Making Northwestern Affordable

It is a daunting number. Northwestern’s tuition, fees, room and board will total an estimated $41,662 in 2005–06. Add in travel, books and other personal expenses, and the total can surpass $44,000.

“We understand Northwestern is expensive. What we want to do is make it possible to come to Northwestern,” says Carolyn Lindley (GSESP80), the University’s director of financial aid. “We know we’re not making it easy, but we’re making it possible.”

Northwestern employs a policy of need-blind admission for U.S. citizens and permanent residents. If a student is admitted, the University pledges to meet full financial need after family and student contributions.

“But what we think students need and what they think they need can be two different things,” Lindley says. “We know that for some families it really does come down to money. Some schools offer merit-based aid. … I think it is really important that we have need-based financial aid because when you’re dealing with the quality of students that we have, it would be very difficult to say who is more meritorious than others.”

Just over 45 percent of students receive aid from Northwestern sources, including the Northwestern Scholarship, a need-based grant program supported with assistance from the University by gifts, endowed scholarships and tuition revenue. The Office of Undergraduate Financial Aid administers more than $112 million annually to undergraduates, and as tuition continues to rise, the University continues its commitment to increase its overall grant allocation at an equal percentage.

Sixty percent of Northwestern students receive some sort of financial aid, whether it’s loans, scholarships or work-study funds. For 2004–05, the average debt upon graduation for Northwestern students who received financial aid was $16,000 to $18,000.

“I believe the degree is worth it,” says Benjamin LeMoine, a Weinberg College of Arts and Sciences senior from Urbana, Ill., who hopes his Northwestern degree expands his options for medical school.

LeMoine’s father, a former pro basketball player in Europe, coached in the Middle East until the war erupted in Iraq. Now he works at local basketball camps in Urbana and as a substitute teacher. LeMoine’s mother coaches gymnastics at the YMCA and works as a house cleaner. Without financial aid, LeMoine says, there is no way his family could afford Northwestern.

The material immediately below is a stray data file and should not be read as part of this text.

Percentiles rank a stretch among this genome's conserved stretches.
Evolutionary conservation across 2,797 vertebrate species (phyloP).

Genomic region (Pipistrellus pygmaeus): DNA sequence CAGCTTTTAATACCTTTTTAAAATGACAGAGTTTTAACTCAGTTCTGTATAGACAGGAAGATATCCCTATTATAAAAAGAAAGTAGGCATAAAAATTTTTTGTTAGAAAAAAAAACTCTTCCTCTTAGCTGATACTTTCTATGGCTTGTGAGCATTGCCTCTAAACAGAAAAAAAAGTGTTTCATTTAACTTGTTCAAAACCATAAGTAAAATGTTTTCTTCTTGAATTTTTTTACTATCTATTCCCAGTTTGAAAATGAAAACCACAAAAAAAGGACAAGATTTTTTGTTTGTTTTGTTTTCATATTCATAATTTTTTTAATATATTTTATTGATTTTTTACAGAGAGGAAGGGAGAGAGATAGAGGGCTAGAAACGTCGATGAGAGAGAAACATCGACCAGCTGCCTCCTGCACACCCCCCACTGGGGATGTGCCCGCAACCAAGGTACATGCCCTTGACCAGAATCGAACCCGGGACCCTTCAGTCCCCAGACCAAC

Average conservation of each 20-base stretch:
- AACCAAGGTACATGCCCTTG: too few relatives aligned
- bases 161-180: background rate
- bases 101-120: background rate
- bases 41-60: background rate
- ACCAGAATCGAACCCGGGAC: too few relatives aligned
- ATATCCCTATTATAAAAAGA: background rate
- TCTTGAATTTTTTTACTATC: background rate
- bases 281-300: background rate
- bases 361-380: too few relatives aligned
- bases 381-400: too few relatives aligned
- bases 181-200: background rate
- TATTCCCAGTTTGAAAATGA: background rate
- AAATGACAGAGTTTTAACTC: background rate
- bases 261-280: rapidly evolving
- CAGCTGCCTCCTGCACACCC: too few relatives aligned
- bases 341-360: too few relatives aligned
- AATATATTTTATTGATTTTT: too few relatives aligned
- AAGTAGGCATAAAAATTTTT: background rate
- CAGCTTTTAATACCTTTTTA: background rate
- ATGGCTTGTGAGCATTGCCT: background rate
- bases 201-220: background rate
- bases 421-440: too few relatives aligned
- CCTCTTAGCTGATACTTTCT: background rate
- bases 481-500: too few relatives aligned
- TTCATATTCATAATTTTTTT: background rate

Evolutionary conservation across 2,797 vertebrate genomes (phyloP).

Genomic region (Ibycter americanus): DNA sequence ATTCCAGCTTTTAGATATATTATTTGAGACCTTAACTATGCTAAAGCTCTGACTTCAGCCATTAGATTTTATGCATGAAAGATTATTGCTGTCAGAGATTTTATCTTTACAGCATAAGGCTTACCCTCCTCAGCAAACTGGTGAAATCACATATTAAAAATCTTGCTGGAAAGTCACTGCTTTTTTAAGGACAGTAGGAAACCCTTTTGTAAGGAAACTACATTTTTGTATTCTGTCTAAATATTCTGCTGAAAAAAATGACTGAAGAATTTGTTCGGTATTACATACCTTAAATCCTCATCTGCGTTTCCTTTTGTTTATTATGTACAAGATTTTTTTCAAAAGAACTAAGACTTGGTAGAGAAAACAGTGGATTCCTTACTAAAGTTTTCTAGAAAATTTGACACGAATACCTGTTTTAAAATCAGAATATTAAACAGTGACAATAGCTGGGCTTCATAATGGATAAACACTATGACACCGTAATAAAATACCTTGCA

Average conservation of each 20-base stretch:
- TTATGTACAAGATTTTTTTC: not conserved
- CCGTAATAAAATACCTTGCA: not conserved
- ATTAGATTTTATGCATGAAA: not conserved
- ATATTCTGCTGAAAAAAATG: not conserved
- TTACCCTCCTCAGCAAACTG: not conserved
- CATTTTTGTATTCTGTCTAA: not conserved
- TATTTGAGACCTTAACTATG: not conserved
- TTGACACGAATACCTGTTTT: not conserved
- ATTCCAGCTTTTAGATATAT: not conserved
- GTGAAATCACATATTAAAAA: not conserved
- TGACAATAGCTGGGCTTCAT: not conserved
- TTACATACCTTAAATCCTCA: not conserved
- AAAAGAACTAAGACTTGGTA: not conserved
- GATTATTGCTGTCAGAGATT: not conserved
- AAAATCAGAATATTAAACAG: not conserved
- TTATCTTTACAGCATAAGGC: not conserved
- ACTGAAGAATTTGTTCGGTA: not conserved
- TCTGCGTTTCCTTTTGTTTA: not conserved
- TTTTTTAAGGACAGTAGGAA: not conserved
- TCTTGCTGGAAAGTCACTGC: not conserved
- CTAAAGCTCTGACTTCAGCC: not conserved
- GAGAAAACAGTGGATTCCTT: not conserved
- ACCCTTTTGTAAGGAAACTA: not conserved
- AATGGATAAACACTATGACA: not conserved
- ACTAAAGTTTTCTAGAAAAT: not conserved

Kathy Zheng (WCAS05) says she graduated with more debt than most Northwestern undergraduates on financial aid because she had to take out personal loans to cover portions of the family contribution.

She worries about a time when middle-class families will not be able to afford a Northwestern education but says the University works hard to help students and their families.

Lindley points to the University’s graduation rate (92 percent of students graduate in five years) and retention rate (98 percent of the students in the class of 2007 returned for their sophomore year) to show that the University is maintaining its commitment to making a Northwestern education possible.

“Financial aid is critically important,” says Rebecca Dixon, former associate provost for university enrollment. “Being able to say that we meet full need and we’ll make admission decisions regardless of whether a student is applying for financial aid is a powerful set of statements to make. Yet, for the upper middle-income family, who will qualify for little or no financial aid, this is a big slug of money. I just worry about that a lot. The ratchet has gone up so high, and we’re in good company, but how can it go down?”

Lindley agrees that there are challenges ahead. Still she remains optimistic. “We’re at a place where the people in central administration are already thinking about working with admission and financial aid to maintain a student body from a variety of backgrounds.” — S.H.

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Last updated  Tuesday, 08-Mar-2005 05:14:02 CST
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